Transnational settlement is one of the most pervasive phenomena facing most, if not all, countries in the 21st century. Optimising the educational outcomes of immigrant students will ensure successful resettlement for immigrants, and will contribute towards economic prosperity for the host countries. Taking an intercultural approach to transitions in mathematics education, the overall aim of the project is to investigate the mathematics learning experiences of the many thousands of students who move from one culture to another: as international students in search of a ‘better’ school/tertiary education, as family members who support their loved ones’ migration, or as ‘first-generation’ children who move between different cultures continuously as part of their day-to-day lives.
The latest PISA assessment results have extended previous years’ findings that Australia’s rankings amongst the world’s education systems have been propped up by the performance of students with immigrant parents. In PISA 2015, mathematical literacy scores of students from Australian-born families were significantly lower than those attained by first-generation and foreign-born students (Thomson, Wernert, O’Grady & Rodrigues, 2016). These students attend the same school as one another, have the same teachers, have the same in-class opportunities, and are generally treated equally in the (mathematics) education system. Yet, there seems to be a cultural pattern in which students who have grown up moving between Australian and family cultures outperform those who do not make such transitions (Australian-born) or for whom the transitions are new and novel (immigrants).
What common characteristics of these students’ mathematics learning experiences account for their performance and achievement, despite being schooled in the same environments as their native-born peers? How culturally-neutral are these characteristics; in other words, to what extent are these characteristics independent of particular cultural norms or traditions, so that students from other cultural backgrounds might be able to acquire them too?
The paper advances a developmental systems approach to transitions, in which a “system” (e.g., a student) comprises a variety of elements or smaller systems. These elements include cultural experiences such as values and beliefs, psychological experiences such as needs and motivations, as well as biological and social experiences. They work together in mutual constraint, so that each element affects and is affected by other elements (Lerner, 2006). Changes to any element that are sustainable and enduring can lead to transformational change of the entire system (Overton, 2006). Therefore, a shift in students’ abilities in mathematics can be initiated by promoting and maintaining change within their values, attitudes, and motivations.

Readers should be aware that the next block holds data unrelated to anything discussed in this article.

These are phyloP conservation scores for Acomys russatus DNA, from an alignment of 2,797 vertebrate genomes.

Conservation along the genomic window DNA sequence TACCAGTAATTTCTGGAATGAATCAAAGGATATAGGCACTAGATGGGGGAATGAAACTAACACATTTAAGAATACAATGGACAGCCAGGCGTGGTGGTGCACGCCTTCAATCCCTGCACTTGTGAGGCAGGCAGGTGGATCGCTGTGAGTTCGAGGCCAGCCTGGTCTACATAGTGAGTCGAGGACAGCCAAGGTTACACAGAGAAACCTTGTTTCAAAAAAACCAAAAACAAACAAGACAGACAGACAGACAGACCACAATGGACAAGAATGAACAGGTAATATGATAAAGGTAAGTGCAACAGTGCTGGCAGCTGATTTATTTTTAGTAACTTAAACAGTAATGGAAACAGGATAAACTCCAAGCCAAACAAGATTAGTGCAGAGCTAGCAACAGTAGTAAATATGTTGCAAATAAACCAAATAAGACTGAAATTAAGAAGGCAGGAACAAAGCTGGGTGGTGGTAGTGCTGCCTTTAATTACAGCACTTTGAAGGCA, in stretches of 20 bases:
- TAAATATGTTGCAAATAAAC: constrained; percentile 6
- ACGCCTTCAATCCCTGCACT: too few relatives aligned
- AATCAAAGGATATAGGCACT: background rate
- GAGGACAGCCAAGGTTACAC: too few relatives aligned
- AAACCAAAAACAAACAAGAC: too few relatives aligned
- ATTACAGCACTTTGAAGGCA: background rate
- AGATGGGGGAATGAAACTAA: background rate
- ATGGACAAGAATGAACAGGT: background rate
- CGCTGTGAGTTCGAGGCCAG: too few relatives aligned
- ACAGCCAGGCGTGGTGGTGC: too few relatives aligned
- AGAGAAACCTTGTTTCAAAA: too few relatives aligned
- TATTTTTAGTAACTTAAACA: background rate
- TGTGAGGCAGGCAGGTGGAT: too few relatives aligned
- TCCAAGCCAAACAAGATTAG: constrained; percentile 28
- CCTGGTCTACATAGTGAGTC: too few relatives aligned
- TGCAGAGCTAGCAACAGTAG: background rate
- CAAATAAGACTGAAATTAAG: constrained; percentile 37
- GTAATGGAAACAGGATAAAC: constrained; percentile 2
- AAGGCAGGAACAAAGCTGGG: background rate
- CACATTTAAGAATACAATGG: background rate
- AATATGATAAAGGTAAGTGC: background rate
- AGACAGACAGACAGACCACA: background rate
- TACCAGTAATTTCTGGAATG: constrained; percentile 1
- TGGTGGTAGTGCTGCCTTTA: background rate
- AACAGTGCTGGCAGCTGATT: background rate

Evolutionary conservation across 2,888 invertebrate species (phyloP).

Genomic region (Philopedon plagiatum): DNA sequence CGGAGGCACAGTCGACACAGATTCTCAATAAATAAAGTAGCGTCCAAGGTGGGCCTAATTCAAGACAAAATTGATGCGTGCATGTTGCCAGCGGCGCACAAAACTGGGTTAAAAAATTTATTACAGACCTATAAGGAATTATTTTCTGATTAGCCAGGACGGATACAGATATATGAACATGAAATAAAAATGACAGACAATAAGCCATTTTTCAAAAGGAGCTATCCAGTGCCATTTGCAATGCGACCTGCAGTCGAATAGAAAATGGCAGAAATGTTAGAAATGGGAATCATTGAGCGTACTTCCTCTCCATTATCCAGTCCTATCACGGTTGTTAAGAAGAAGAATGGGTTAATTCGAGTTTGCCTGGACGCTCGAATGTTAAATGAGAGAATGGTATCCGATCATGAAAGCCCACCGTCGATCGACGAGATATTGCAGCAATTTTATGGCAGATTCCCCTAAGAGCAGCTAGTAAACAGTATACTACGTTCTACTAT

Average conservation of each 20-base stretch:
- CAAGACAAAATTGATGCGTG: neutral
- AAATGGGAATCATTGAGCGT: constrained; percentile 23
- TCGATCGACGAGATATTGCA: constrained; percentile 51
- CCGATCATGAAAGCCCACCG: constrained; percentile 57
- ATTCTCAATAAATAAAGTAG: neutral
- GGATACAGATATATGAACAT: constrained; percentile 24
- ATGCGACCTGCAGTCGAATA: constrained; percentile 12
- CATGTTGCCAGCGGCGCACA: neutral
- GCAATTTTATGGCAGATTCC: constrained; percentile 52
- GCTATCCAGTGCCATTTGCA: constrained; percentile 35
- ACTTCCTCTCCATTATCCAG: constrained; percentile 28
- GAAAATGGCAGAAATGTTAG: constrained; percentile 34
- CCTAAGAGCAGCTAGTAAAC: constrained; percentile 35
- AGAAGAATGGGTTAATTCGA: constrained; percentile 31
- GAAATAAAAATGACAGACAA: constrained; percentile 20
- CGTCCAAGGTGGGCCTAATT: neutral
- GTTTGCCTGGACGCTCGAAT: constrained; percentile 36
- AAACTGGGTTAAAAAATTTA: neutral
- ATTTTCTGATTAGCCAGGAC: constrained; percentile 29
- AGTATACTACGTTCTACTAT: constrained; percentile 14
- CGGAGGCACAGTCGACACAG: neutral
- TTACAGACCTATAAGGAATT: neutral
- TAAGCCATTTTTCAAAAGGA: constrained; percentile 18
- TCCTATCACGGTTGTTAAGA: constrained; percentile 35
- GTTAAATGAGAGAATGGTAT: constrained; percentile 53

Objective and research question
This paper reports on one component of the larger project, which is the development of the Valuing Deep Learning (VDL) Questionnaire. The questionnaire framework draws from the Deep Learning Competency Framework (Victorian Department of Education and Early Childhood Development, 2015) of six deep learning competencies of critical thinking, collaboration, communication, creativity, citizenship and character, as well as the ‘What I Find Important (in my mathematics learning)’ questionnaire (Seah & Andersson, 2015). The framework will anchor the research design of the project by investigating the value of deep learning placed by students on each of the six deep learning competencies. In particular, the discussion in this paper responds to a key research question: What are the psychometric properties of the VDL Questionnaire?
References Adams, R. J., Wilson, M., & Wang, W. (1997). The multidimensional random coefficients multinomial logit model. Applied Psychological Measurement, 21(1), 1-23. Cronbach, N. J. (1951). Coefficient alpha and the internal structure of tests. Psychometrika, 16, 297-334. Department of Education and Early Childhood Development (DEECD). (2015). New pedagogies for deep learning. Retrieved from http://fusecontent.education.vic.gov.au/64d291b9-60d0-4afd-9da5-6d0105921af4/8189 deecd new pedagogies program_dl_booklet_lr.pdf Lerner, R. M. (2006). Developmental science, developmental systems, and contemporary theories of human development. In W. Damn & R. M. Lerner (Eds.), Handbook of child psychology (6th ed.) (pp. 1-17). Hoboken, NJ: John Wiley & Sons. Overton, W. F. (2006). Developmental psychology: Philosophy, concepts, methodology. In W. Damn & R. M. Lerner (Eds.) Handbook of Child Psychology (6th ed.) (pp. 18-88). Hoboken, NJ: John Wiley & Sons. Seah, W. T., & Andersson, A. (2015). Valuing diversity in mathematics pedagogy through the volitional nature and alignment of values. In A. Bishop, H. Tan, & T. Barkatsas (Eds.), Diversity in mathematics education: Towards inclusive practices. (pp. 167-183). Switzerland: Springer. Thomson, S., Wernert, N., O’Grady, E., & Rodrigues, S. (2016). TIMSS 2015: A first look at Australia’s results. Camberwell, Australia: Australian Council for Educational Research. Wright, B. D., & Masters, G. N. (1982). Rating scale analysis. Chicago: Meta Press. Wu, M. L., Adams, R. J., & Wilson, M. R. (1998). ACER ConQuest: Generalised Item Response Modelling Software. Camberwell: The Australian Council for Educational Research.
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